One thing Stickles doesn't find particularly relevant is appeasing music critics. The Internet and all the blogs devoted to picking apart the work of musicians is a bit of a thorn in his flesh. Titus Andronicus sprang to the forefront when they released their sophomore record, "The Monitor," an expansive album that borrowed from the American Civil War to explore themes of personal inconsistency and insecurity. The band and the album enjoyed the praise and acclaim of countless music journalists, only to see the same sites sort of shut down their follow-up, "Local Business." He thinks of it as a specialized content machine whose opinions shouldn't necessarily be trusted.

"It's like when the 24-hour news cycle got introduced," he notes. "When that happened, a lot of fake news became important and there were a bunch of new games the media could play to fill up the time because not that much shit is going on that people care about. That's not even relevant to our world anymore. With the Internet, shit is so specialized there doesn't need to be a search for a consensus. That era on this planet is over."

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The only thing he requires of himself and his band is cultivating an authentic sound that ends up resonating with listeners.

"Fans just want the artist to keep going," he says. "Every time I meet them, that's what they tell me. They always leave with the sentiment to keep doing what I'm doing. There's the implication, 'I know it sucks, I know you're getting a dump taken on you every day, but just keep doing it because even if it seems meaningless to you, it's anything but meaningless to me and all these people here.' That's the artist's real currency. This buzz band, website shit, it's very fleeting."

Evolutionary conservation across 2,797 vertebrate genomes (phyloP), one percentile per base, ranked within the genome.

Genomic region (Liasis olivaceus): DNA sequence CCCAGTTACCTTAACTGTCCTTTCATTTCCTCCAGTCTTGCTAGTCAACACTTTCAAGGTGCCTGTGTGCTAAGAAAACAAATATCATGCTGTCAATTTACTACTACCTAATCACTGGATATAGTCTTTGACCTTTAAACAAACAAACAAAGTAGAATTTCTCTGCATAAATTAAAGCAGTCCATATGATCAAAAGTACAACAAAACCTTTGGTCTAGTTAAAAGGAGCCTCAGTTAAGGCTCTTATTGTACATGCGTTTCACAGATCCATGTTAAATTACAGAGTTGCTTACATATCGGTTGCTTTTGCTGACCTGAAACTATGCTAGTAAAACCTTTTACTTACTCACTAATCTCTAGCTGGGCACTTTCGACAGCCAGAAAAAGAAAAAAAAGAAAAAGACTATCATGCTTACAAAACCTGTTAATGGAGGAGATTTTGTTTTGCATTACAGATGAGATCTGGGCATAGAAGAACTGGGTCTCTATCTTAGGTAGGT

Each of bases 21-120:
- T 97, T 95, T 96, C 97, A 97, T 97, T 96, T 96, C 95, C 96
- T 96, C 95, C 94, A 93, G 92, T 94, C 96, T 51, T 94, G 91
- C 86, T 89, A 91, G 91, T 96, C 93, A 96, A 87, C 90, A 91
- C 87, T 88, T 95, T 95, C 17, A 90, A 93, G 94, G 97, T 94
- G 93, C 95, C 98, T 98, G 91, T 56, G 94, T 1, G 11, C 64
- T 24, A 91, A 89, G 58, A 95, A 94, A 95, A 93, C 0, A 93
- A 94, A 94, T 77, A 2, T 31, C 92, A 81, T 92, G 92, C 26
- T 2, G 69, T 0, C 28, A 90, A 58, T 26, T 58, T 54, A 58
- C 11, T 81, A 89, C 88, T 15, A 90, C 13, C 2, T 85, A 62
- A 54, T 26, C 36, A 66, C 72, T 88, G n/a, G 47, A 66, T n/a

As far as being buzzed about even goes, he doesn't even view it as worth the struggle. The old rewards of rock 'n' roll are sort of out the window these days. He doesn't think a rock band like his is going to fill Madison Square Garden any time soon and he's more than fine with that.

"There are less and less reasons to sell out because there's less and less of an incentive," he explains. "There's less money, less fame, fewer drugs, whatever. All that remains is what our band's got, not to brag. All that remains is your relationship with the people to which your music actually means something. That's why this band survived being a buzz band when other bands don't. That's why we made it to 10 years when a lot of bands don't make it to five. Again, I'm not bragging. A lot of these artists today aren't playing a long game but that's nothing against them because the system doesn't reward that. Going after the crown is an illusion."

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"I need to be an artist, it's the only job that I can have," he adds. "I'll do it whatever which way, by hook or by crook, but I know I'm not gonna get to do it when I'm 80 if I sacrifice my integrity now, play a short game and try to dazzle every website."

With that sort of value set, it's hard not to root for Titus Andronicus. Writing a massive rock opera isn't a reach for financial excess or limitless fame. They did it because they wanted to do it and the reward is knowing other people enjoy it. Being an honest rock band singing honest songs seems to be working out.


Mack Hayden

MORE FROM Mack Hayden


Related Topics ------------------------------------------

Music Patrick Stickles The Most Lamentable Tragedy Titus Andronicus